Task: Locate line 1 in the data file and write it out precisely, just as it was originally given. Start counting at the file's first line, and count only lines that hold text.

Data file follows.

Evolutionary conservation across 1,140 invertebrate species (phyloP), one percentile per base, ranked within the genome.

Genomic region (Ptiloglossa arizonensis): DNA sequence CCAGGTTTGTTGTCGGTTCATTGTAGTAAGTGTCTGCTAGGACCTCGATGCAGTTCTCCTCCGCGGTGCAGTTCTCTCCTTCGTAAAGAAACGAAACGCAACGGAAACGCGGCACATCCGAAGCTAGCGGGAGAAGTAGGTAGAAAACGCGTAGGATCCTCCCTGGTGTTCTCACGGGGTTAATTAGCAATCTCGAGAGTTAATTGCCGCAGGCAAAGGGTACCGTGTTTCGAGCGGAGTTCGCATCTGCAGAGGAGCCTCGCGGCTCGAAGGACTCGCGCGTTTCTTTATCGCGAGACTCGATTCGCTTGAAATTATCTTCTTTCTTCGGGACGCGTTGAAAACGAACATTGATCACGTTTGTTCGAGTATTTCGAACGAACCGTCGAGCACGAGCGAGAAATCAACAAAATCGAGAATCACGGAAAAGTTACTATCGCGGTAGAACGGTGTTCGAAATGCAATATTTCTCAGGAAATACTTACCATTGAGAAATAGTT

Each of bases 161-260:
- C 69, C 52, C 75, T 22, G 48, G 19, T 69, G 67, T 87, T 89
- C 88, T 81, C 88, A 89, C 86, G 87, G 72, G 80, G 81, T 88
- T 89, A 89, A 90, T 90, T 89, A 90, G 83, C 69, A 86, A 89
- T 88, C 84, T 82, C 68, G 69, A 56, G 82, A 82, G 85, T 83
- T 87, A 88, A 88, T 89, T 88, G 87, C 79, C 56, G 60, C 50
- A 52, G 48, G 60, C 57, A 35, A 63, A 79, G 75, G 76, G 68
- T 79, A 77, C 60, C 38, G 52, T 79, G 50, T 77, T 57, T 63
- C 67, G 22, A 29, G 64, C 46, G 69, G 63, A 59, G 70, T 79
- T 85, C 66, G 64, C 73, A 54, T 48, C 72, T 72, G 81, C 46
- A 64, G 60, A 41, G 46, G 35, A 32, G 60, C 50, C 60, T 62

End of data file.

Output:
Evolutionary conservation across 1,140 invertebrate species (phyloP), one percentile per base, ranked within the genome.